Tag Archives: knitting

Winding Columns: a mosaic knitting stitch pattern

Sometimes I come across a motif I want to play with from a larger design. The repeating shape in this one is from a mosaic chart that didn’t work out for other reasons, but I wanted to see what I could make of it. Here’s one result. This is not one of my secret code patterns.

A nice thing about mosaic knitting is that the charts are similar to the final appearance of the knitting, so I’m not going to provide a swatch. Mosaic knitting looks difficult, but it’s not as hard as it looks! Basically, knit two-row stripes, and slip stitches from the row below to make the contrasting pattern.

Here’s a detailed blog post I wrote about how it works.

Follow the link for charts and instructions

Holiday: a lace knitting stitch pattern

The word I drew from my word hoard for this stitch pattern is Holiday, suggested by Cathy D, a Patreon supporter.

Each month, my Patreon backers have the chance to suggest words for me to encode as knitting stitches. I make three of these into knitting stitches each month: the second and third (posted on the first day of the next month) are drawn from the collection of new words; the first is drawn from the collection of unused words. A random number generator helps me choose these, and then I get to work, first turning the letters into numbers, then charting the numbers onto grids in various ways. Finally, when I make the chart into lace, I turn the marked squares into yarnovers and work out where to place the corresponding decreases. (I usually make lace; occasionally I make cables instead.) I also made a Holiday needlework chart for any craft that uses a square grid for designing.

The stitch patterns are not meant in any way to look like the original words; the words are the seeds of my creativity.

Follow link for charts and instructions

Holiday: a needlework chart for any craft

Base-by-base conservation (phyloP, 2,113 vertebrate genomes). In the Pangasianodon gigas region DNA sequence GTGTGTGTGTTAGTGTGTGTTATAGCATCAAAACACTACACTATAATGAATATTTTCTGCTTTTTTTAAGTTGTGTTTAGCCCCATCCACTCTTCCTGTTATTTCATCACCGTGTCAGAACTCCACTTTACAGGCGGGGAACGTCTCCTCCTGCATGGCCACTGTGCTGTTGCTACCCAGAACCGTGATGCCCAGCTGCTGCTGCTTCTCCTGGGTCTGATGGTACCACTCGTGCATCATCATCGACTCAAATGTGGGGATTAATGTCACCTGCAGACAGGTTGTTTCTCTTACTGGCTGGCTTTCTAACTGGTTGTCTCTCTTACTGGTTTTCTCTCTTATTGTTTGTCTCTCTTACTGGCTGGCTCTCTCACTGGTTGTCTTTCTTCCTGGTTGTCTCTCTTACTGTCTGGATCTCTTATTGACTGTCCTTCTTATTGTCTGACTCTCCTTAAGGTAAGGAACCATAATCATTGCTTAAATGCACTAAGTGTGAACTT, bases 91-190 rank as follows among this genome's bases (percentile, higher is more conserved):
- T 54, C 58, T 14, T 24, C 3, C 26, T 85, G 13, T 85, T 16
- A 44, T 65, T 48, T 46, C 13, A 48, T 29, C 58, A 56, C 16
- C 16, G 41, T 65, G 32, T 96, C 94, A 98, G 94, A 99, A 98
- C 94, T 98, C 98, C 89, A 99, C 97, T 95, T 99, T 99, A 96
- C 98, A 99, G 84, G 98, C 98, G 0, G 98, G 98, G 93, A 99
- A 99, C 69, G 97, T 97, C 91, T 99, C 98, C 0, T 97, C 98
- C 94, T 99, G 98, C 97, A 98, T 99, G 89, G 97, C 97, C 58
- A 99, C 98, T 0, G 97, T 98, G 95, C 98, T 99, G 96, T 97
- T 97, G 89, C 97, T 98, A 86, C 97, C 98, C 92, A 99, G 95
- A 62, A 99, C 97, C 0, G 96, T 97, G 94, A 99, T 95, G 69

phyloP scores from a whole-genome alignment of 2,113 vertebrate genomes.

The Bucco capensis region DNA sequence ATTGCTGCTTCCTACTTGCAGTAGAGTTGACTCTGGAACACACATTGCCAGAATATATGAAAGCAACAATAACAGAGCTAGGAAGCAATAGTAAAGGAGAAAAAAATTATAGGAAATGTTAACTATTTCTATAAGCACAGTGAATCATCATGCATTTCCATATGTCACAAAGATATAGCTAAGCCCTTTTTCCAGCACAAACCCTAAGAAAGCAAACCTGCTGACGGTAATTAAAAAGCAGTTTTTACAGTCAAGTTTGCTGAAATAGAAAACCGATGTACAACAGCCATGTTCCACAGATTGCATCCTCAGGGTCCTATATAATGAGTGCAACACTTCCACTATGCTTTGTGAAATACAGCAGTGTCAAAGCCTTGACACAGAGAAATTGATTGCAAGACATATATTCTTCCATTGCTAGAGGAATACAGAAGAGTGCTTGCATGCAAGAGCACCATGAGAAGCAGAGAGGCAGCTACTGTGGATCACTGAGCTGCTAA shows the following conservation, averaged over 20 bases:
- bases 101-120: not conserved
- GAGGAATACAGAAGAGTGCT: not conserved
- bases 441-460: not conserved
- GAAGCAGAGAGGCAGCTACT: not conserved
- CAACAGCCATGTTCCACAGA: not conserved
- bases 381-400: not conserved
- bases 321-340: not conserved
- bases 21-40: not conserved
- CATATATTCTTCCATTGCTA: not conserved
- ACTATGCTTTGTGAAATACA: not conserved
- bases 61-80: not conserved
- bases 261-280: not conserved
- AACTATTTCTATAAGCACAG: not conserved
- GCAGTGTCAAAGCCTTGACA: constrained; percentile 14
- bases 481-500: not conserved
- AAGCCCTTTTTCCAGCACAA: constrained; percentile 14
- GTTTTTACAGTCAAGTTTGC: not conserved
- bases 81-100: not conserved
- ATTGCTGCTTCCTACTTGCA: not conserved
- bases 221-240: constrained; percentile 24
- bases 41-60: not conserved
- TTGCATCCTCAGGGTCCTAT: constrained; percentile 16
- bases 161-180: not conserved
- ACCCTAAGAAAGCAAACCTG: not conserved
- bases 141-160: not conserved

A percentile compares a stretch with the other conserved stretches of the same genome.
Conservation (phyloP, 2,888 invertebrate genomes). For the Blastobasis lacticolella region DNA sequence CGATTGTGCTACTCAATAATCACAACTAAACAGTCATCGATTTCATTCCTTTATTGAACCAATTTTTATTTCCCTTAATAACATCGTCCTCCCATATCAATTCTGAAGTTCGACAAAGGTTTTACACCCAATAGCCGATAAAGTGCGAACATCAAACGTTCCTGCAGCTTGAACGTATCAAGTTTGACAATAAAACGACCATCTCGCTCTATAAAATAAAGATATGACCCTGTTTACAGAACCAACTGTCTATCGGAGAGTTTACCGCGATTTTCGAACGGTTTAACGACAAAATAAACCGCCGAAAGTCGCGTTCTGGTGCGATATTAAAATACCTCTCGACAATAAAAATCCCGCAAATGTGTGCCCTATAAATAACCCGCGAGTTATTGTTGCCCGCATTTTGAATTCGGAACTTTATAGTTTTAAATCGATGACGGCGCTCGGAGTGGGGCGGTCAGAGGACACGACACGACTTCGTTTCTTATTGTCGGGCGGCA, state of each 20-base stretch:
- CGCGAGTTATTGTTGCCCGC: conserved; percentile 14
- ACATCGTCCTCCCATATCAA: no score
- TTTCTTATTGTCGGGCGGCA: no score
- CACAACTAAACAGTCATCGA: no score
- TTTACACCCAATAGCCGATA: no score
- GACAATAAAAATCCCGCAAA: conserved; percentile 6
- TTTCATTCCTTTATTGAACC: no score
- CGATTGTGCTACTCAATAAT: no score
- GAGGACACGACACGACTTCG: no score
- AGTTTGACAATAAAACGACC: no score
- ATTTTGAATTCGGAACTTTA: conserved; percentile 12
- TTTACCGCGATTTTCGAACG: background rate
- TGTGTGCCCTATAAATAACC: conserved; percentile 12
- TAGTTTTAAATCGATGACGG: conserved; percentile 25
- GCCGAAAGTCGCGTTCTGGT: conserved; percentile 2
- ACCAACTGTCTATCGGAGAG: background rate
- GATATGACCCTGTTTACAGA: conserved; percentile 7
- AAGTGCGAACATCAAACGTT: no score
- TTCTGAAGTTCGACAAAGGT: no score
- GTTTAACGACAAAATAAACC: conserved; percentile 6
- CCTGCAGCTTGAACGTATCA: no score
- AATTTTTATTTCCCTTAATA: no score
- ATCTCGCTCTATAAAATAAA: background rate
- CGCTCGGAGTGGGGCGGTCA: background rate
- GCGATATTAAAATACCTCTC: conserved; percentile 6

The random number generator picked Holiday from the suggestions for this post, suggested by Cathy D, one of my Patreon supporters.

I developed a lace stitch pattern for Holiday, but I also like to provide a basic chart for any craft that’s worked on a grid: beads, cross stitch, whatever. I try to provide at least some digital art of the pattern repeated all over not as a chart. It doesn’t necessarily look like a finished object for any particular craft, but I want to give a sense of it in use. (I try to make it look like knitting when it’s got floats short enough for easy stranded knitting.)

Follow link for charts and more information

M1L & M1R: knitting stitch structure

M1 is a good, basic increase, but it leaves a visible hole. There’s a slight modification of the technique that mostly hides this hole. The two versions of this are M1L (make one left) and M1R (make one right), which are mirrors of each other. This post is about the paths the yarn takes while forming the stitches, not how to make them. Here are some good illustrated instructions showing how to make m1 L and m1R.

My other stitch structure posts can be found in my stitch structure tag.

Continue reading M1L & M1R: knitting stitch structure

Merci: a needlework chart for any craft

The random number generator picked Merci from the suggestions for this post, suggested by Catnach, one of my Patreon supporters.

I developed a lace stitch pattern for Merci, but I also like to provide a basic chart for any craft that’s worked on a grid: beads, cross stitch, whatever. I try to provide at least some digital art of the pattern repeated all over not as a chart. It doesn’t necessarily look like a finished object for any particular craft, but I want to give a sense of it in use.

Follow link for charts and more information

Merci: a lace knitting stitch pattern

The second word I drew from the words suggested on Patreon last month is Merci, suggested by Catnach, a Patreon supporter. Merci is the French word for thank you.

Each month, my Patreon backers have the chance to suggest words for me to encode as knitting stitches. I make three of these into knitting stitches each month: the second and third (posted on the first day of the next month) are drawn from the collection of new words; the first is drawn from the collection of unused words. A random number generator helps me choose these, and then I get to work, first turning the letters into numbers, then charting the numbers onto grids in various ways. Finally, when I make the chart into lace, I turn the marked squares into yarnovers and work out where to place the corresponding decreases. (I usually make lace; occasionally I make cables instead.) I also made a Merci needlework chart for any craft that uses a square grid for designing.